Human Development is a development paradigm that is about much more than the rise or fall of national incomes. It is about creating an environment in which people can develop their full potential and lead productive, creative lives in accord with their needs and interests. People are the real wealth of nations. Development is thus about expanding the choices people have to lead lives that they value. And it is thus about much more than economic growth, which is only a means if a very important one of enlarging peoples choices. Fundamental to enlarging these choices is building human capabilities the range of things that people can do or be in life. The most basic capabilities for human development are to lead long and healthy lives, to be knowledgeable, to have access to the resources needed for a decent standard of living and to be able to participate in the life of the community. Without these, many choices are simply not available, and many opportunities in life remain inaccessible. Origins of the Human Development Approach The Human Development approach arose in part as a result of growing criticism to the leading development approach of the 1980s, which presumed a close link between national economic growth and the expansion of individual human choices. Many economist who played a key role in formulating the human development paradigm, came to recognize the need for an alternative development model due to many factors, including: Growing evidence that did not support the then prevailing belief in the trickle down power of market forces to spread economic benefits and end poverty; The human costs of Structural Adjustment Programmes became more apparent; Social ills (crime, weakening of social fabric, HIV/AIDS, pollution, etc.) were still spreading even in cases of strong and consistent economic growth; A wave of democratization in the early 90s raised hopes for people-centred models.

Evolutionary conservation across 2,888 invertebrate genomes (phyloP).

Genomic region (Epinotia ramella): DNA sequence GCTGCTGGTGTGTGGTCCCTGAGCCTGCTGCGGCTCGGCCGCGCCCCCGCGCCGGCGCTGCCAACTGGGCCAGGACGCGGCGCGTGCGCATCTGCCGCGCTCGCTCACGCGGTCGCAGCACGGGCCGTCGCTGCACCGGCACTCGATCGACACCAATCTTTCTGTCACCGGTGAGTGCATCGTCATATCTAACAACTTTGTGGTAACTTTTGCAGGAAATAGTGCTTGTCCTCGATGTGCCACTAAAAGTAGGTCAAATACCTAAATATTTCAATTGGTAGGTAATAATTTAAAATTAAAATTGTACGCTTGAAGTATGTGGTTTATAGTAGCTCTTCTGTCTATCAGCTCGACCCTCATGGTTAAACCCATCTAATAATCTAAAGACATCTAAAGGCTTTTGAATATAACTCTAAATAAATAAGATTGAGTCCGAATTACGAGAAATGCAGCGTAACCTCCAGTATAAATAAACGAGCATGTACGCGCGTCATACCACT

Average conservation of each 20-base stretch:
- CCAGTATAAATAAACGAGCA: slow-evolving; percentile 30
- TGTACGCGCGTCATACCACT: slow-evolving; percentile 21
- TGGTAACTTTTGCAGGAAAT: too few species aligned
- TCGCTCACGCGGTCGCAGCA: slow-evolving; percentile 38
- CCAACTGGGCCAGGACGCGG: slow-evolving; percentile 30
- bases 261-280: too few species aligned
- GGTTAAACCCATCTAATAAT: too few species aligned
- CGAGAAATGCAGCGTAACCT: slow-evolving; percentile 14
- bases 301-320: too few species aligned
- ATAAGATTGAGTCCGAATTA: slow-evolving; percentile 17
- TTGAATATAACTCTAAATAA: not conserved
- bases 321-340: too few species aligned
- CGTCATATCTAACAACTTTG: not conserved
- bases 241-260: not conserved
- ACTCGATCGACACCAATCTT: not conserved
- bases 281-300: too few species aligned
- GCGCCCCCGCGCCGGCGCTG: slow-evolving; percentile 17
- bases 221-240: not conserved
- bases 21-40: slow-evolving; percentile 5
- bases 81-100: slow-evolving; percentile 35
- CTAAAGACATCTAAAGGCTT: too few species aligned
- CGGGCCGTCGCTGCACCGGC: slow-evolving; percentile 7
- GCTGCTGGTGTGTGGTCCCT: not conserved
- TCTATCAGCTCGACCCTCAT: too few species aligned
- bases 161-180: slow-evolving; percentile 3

Demand Side Factors Influence Growth of Aggregate Demand (AD) AD= C+I+G+X-M. Therefore a rise in Consumption, Investment, Government spending or exports can lead to higher AD and higher economic growth. What Could Affect AD? Interest Rates. Lower interest rates would make borrowing cheaper and should encourage firms to invest and consumers to spend. People with mortgages will have lower monthly mortgage payments so more disposable income to spend. However, recently we had a period of zero interest rates, but due to low confidence and reluctant banks growth was still sluggish. Consumer Confidence. Consumer and business confidence is very important for determining economic growth. If consumers are confident about the future they will be encouraged to borrow and spend. If they are pessimistic they will save and reduce spending. Asset Prices. Rising house prices create a positive wealth effect. People can remortgage against the rising value of their home and this encourages more consumer spending. House prices are an important factor in the UK, because so many people are homeowners. Real Wages. Recently, the UK has experienced a situation of falling real wages. Inflation has been higher than nominal wage, causing a decline in real incomes. In this situation, consumers will have to cut back on spending reducing their purchase of luxury items.

Key Issues related to Human Resource Development Social progress - greater access to knowledge, better nutrition and health services. Economics the importance of economic growth as a means to reduce inequality and improve levels of human development. Efficiency - in terms of resource use and availability. human development is pro-growth and productivity as long as such growth directly benefits the poor, women and other marginalized groups.